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  1. #1
    Join Date
    Mar 2007

    request for a trust accounting

    What is the name of your state? california

    I know that a beneficiary of a trust can ask for an accounting from the trustee of the trust. My question is would it be out of line to ask for a complete accounting from the time that items were put into the trust until the final accounting? I suspect that the trustee (also a beneficiary) used some of the trust assets for his own financial gain thorough out the years. If I only get a final accounting it will not show my supicions.

  2. #2
    Join Date
    Mar 2006
    If you actually had a right to an accounting through those years, then I'd say you would have the right to a full accounting. (Which is a technical term.)

    If you did not have the right to an accounting at an earlier time, but now have the right, I don't think you have the right to an accounting for that earlier time. We have a beneficiary in a trust we are trustee of who disagrees and we are in litigation right now regarding the question. If this is the situation you are in let me know and I'll let you know what at least one probate court in CA decides when they decide.

  3. #3
    Join Date
    Apr 2002
    California law provides you with the right for an accounting for each year the trust has been in existence. The trustee should have been sending you one each year.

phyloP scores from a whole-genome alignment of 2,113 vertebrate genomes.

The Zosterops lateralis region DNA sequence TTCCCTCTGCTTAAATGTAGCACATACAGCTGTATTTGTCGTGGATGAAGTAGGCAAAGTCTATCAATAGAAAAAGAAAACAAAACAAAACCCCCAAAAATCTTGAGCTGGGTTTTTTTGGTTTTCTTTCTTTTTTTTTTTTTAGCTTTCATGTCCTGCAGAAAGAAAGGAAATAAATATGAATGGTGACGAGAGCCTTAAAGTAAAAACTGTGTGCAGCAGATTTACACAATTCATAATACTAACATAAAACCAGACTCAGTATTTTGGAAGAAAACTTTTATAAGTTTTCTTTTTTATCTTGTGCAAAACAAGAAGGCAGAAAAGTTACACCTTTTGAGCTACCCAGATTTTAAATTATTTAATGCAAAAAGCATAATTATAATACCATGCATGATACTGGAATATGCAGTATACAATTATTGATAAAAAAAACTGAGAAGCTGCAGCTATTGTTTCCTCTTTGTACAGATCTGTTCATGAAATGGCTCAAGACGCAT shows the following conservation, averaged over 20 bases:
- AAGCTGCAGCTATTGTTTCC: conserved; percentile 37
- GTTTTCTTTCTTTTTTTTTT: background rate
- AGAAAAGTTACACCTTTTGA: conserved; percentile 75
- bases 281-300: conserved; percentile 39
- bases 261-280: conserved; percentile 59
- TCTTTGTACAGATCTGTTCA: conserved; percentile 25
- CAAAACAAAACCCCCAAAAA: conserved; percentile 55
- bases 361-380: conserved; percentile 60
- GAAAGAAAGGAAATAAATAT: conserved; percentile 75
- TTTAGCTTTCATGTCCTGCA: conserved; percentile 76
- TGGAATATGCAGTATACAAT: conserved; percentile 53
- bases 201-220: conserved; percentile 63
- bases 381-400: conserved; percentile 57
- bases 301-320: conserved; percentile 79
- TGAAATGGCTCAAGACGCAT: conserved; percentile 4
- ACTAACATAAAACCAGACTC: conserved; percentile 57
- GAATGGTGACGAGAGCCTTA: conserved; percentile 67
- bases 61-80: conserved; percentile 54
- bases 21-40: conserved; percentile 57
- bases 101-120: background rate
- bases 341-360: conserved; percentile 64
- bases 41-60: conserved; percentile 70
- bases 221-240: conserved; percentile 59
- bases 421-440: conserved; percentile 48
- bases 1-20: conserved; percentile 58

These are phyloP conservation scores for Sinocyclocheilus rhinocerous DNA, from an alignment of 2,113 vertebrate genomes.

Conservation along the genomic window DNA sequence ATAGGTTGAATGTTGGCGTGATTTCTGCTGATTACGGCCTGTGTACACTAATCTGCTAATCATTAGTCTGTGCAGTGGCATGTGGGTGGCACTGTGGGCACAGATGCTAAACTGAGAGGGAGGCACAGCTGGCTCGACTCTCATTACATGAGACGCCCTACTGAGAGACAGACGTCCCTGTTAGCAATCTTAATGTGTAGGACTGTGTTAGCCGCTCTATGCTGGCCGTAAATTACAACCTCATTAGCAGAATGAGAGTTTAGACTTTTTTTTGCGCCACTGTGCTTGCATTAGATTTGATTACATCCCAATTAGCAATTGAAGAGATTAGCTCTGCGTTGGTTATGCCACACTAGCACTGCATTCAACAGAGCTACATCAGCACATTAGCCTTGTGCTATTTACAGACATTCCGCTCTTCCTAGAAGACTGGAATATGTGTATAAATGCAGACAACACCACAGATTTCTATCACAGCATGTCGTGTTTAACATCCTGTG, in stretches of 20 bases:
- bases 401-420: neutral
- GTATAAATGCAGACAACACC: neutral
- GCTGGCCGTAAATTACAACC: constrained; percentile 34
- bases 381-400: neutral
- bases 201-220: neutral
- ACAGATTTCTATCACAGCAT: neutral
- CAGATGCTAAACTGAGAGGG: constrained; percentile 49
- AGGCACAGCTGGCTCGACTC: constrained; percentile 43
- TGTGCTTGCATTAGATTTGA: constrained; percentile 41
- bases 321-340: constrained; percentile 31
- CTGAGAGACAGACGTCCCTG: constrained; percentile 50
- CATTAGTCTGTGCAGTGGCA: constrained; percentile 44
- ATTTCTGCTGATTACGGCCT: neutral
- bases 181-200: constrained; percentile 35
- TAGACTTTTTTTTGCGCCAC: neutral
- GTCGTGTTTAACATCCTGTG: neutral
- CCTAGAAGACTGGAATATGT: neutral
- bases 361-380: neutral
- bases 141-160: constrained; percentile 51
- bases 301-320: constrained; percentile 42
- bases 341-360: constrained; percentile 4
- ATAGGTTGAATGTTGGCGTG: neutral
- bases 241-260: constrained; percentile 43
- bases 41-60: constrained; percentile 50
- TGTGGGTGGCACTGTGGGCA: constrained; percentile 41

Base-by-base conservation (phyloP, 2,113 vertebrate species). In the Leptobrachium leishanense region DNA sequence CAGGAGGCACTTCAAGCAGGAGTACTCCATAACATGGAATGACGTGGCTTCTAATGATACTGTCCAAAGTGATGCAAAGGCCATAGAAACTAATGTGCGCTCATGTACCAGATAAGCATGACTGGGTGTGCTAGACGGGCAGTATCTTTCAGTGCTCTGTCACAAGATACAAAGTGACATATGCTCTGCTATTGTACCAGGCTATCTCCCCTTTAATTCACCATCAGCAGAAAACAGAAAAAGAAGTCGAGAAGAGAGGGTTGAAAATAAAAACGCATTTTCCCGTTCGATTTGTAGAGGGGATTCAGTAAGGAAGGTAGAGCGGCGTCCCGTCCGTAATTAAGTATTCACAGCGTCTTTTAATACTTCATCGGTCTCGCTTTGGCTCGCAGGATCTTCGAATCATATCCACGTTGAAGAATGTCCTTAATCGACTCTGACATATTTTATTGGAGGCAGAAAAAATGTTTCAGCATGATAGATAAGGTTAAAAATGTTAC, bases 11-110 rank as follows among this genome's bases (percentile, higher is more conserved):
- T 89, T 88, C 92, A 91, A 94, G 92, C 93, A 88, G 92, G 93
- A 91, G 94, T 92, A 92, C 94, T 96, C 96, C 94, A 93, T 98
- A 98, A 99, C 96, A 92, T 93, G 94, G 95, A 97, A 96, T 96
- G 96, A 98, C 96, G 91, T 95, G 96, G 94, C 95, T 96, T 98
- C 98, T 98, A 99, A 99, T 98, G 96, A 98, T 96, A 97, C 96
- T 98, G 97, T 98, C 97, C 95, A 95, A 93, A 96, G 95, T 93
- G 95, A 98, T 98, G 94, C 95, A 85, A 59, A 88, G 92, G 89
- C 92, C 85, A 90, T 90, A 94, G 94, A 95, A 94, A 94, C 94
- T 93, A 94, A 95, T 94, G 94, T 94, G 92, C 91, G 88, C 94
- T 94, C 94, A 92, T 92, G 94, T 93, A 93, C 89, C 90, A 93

4. #4
    Join Date
    Mar 2006
    I think you are assuming too much of the facts as applied to the statute(s) of the probate code. The trust is required per 16061 to provide (except as provided in 16064) on reasonable request of the beneficiary a report of information about the assets, liabilities, receipts, and disbursements of the trust, the acts of the trustee, and the particulars relating to the administration of the trust relevant to the beneficiary's interest, including the terms of the trust.

    In 16064, the exceptions are if the trust instrument waives the report or accounting (Unless the waiver falls under 16062 or if it is reasonably likely there is a material breach of the trust and a court forces an accounting.), if the beneficiary is of a revocable trust during the time when the trust is still revocable and two others which would probably not apply. (Waiver of beneficiary or merger.)

    I don't believe the beneficiary is entitled to an accounting before the trust became irrevocable. I don't believe he is entitled to an accounting of things that do not affect his portion. Without further facts as to the composition of the trust and the beneficiaries rights under it, it is incorrect to say he has the right to an accounting for "each year the trust has been in existence."

  5. #5
    It sounds like a successor beneficiary is asking for an accounting before he had a vested interested in the trust. For the OP's information, the beneficiary of a grantor's trust (generally speaking) is the grantor. Those named as successor beneficiaries are only entitled to a trust accounting upon the death of the grantor(s), and the accounting only goes from that point forward.

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